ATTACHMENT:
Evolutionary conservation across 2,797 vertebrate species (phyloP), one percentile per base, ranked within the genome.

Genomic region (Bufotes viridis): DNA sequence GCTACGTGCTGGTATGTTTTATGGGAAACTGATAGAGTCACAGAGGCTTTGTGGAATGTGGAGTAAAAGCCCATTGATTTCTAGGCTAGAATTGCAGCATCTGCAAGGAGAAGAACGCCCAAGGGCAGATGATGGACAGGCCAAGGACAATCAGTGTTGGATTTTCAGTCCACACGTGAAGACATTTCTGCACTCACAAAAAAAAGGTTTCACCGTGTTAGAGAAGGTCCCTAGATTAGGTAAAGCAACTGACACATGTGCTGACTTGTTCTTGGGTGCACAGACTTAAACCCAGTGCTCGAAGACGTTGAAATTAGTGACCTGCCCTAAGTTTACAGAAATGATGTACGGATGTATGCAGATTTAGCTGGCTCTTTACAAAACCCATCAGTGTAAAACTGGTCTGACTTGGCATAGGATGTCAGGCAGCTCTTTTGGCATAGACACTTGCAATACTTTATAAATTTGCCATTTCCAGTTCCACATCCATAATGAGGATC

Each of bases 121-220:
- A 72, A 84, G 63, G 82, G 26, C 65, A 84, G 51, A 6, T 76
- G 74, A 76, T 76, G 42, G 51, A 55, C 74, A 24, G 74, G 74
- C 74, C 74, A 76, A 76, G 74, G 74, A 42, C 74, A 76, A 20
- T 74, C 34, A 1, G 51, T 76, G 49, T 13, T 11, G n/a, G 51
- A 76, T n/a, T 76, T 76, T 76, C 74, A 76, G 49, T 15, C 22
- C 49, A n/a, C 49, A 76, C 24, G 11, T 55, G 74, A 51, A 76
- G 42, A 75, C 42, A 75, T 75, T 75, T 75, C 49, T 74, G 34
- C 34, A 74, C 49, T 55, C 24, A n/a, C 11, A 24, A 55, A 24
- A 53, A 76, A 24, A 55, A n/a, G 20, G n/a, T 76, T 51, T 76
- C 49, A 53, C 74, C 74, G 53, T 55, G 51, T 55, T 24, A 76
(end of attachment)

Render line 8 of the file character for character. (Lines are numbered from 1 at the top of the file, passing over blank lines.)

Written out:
- A 76, T n/a, T 76, T 76, T 76, C 74, A 76, G 49, T 15, C 22